If you like The Lord of the Rings and the All Blacks rugby team there’s some good news for you. New Zealand has been named the best place in the world to survive a “societal collapse,” according to researchers. In an apocalyptic scenario caused by climate change, financial collapse, or a worse pandemic than coronavirus, head to the temperate islands in the Southern Hemisphere. The researchers assessed that New Zealand would be most resilient in the face of such disasters because of its ability to protect its borders, grow its own food and maintain an electric grid. Billionaires are already starting to buy bunkers there. (Sources: The Guardian, Sky)
2. Want Fries With That? It’ll be $200
Your brain would have to be completely fried. A New York City restaurant has made it into the Guinness World Records for the world’s most expensive french fries. The fast food costs a whopping $200 at Serendipity 3 on Manhattan’s Upper East Side. But they’re a cut above your average food-truck fries. In this interpretation, Chipperbec potatoes are blanched in champagne, fried in goose fat, sprinkled with gold leaf, seasoned with truffle and served with an orchid. The restaurant already holds the title for the world’s most expensive burger, $295, and ice cream sundae, $1000. Currently, there’s an eight to 10-week waiting list. (Sources: CNN)
3. The Men Who Cried Wolf: Wisconsin Readies for Next Hunt
Many have called it a wolf massacre. The last wolf hunt in Wisconsin in February killed 83% more animals than the state quota allowed, after the administration of former President Donald Trump removed wolves’ Endangered Species Act protections. Conservationists are urging that the upcoming hunt’s quota be reduced by the same amount. Earlier this year the first state-mandated wolf hunt in years began, with 216 of the animals killed, surpassing the 119 quota. Many of the hunters used tracking dogs, which is only allowed in Wisconsin. A local Indigenous tribe was also allocated a quota but chose to kill none. The next hunt is set for November.(Sources: The Hill, Washington Post, The Guardian)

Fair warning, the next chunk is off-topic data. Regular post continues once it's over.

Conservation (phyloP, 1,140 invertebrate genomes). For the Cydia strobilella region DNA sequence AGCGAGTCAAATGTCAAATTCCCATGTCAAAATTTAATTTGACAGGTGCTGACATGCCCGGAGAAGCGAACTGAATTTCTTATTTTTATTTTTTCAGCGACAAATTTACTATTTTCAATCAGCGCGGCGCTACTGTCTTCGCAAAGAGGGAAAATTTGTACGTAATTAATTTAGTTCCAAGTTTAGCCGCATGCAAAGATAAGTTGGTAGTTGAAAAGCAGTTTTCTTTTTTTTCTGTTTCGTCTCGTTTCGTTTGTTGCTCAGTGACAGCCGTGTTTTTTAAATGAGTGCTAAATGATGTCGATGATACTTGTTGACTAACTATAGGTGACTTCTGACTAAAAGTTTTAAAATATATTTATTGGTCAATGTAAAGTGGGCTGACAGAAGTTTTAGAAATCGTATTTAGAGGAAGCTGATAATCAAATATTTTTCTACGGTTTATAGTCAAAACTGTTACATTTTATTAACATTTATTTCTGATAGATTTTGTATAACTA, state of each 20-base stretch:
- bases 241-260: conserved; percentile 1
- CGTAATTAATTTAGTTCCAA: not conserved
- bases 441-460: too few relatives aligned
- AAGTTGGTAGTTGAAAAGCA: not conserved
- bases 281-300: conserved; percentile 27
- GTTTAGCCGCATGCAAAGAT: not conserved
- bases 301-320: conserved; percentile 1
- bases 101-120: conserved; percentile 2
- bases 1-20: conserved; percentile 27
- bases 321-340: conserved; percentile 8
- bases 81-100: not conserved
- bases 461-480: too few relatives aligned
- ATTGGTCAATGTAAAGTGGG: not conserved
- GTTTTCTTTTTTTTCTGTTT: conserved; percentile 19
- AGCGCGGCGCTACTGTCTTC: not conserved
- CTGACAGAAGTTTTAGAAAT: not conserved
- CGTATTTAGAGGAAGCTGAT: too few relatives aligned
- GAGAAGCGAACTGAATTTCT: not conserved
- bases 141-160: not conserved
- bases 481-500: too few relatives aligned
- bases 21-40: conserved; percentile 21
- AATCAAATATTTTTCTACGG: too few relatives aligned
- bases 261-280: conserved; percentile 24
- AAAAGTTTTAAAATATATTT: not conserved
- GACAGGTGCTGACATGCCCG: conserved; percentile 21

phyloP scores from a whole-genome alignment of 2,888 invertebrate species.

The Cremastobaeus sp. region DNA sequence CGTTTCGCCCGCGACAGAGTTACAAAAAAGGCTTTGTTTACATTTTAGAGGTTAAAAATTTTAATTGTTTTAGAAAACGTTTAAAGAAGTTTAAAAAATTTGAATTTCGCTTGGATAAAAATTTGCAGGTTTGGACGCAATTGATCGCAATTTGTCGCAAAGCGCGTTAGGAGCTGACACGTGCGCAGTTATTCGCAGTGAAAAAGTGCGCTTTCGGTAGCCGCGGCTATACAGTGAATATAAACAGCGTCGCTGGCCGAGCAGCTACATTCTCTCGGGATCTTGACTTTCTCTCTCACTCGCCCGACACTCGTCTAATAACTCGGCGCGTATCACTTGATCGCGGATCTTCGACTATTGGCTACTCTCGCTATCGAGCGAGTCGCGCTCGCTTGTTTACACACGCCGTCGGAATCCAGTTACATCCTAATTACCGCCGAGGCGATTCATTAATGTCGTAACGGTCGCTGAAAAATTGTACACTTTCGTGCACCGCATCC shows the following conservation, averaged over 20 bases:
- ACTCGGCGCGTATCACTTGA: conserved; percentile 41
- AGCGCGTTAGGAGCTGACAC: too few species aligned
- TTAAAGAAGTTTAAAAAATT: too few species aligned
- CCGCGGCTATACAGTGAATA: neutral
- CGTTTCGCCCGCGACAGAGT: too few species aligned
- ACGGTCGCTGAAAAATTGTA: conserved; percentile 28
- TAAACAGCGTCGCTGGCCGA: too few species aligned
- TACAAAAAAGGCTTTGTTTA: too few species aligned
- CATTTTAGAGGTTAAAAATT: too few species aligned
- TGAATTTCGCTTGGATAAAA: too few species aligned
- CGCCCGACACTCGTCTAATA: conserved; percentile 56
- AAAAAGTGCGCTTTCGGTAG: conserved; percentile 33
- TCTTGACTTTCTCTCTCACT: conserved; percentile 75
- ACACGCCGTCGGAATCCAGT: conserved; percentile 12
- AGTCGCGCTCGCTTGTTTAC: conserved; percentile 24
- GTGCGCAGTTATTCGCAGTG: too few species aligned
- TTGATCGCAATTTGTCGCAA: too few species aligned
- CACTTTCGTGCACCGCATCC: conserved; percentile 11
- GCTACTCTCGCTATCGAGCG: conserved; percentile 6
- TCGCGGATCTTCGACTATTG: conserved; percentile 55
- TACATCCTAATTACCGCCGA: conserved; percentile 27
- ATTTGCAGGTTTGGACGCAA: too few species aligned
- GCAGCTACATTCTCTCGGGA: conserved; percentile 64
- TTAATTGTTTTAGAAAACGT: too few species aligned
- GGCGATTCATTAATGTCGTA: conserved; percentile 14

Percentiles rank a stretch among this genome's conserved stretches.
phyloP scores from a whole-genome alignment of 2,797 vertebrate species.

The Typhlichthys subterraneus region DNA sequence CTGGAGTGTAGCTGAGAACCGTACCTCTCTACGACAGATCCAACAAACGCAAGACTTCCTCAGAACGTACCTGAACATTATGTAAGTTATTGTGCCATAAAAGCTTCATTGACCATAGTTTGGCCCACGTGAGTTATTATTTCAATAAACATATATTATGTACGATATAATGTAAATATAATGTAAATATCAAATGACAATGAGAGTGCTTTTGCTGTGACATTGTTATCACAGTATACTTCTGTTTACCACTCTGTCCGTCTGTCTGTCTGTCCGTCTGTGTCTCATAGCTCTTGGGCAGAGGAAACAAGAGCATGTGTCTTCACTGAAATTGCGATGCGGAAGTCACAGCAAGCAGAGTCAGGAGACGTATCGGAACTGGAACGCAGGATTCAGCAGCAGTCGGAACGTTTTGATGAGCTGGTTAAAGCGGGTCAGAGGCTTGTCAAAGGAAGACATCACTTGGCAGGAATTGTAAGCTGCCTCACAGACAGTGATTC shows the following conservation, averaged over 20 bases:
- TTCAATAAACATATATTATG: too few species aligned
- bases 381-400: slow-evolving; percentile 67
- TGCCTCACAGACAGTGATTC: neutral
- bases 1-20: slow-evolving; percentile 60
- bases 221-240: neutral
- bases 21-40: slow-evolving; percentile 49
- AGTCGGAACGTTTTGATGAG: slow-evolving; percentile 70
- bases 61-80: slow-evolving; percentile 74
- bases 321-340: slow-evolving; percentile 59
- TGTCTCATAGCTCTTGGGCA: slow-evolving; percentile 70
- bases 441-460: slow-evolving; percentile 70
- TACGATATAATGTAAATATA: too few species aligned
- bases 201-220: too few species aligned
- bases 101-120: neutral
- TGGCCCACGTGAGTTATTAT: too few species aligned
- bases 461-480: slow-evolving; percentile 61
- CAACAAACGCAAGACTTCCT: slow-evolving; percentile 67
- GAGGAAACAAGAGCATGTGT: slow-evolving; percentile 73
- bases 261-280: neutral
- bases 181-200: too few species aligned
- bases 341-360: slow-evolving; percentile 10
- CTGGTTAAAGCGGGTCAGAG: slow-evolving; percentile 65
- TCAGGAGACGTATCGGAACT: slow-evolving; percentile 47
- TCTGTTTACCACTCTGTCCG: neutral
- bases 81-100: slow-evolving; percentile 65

4. US Returns 17,000 Pilfered Antiquities to Iraq
The U.S. is pulling out — and giving back. Iraqi Prime Minister Mustafa al-Kadhimi met President Biden at the White House this week for talks on the withdrawal of combat troops after 18 years of war. But another historic agreement was also made: The U.S. is returning thousands of ancient Iraqi treasures looted in recent decades. The pieces include 3,000-year-old clay tablets and seals, mostly looted during years of war and sold illegally.Some 17,000 antiquities, including archaeological artifacts more than 4,000 years old, will travel back with Al-Kadhimi on his plane today. (Sources: AFP, BBC)
5. Jade Carey Replaces Biles in Olympic Individual Finals
The change comes after Simone Biles pulled out of the Olympic Games earlier this week citing mental health reasons. Biles has also said she got the “twisties,” a gymnastics term for becoming disoriented while in the air. Carey, a 21-year-old from Arizona, is a vault and floor specialist who has won four world championship medals and will join Sunisa Lee in today’s competition. Carey is able to land a triple-twisting double layout, the most difficult tumbling pass in women’s gymnastics, which has not been done by Biles. If Carey does it successfully during the competition it will be named after her. (Sources: CBS, Washington Post, BBC)
Read more about athletes’ struggles with mental health on OZY.
Hydration isn’t just about drinking water; it’s about water PLUS electrolytes. When we sweat, we lose water and sodium, so we need to replace both to prevent muscle cramps, headaches and energy dips. But drinking just plain H2O can dilute electrolyte levels. With LMNT, you get a flavorful electrolyte mixed into your water without the sugar or artificial junk found in many so-called sports drinks. Just electrolytes and great taste.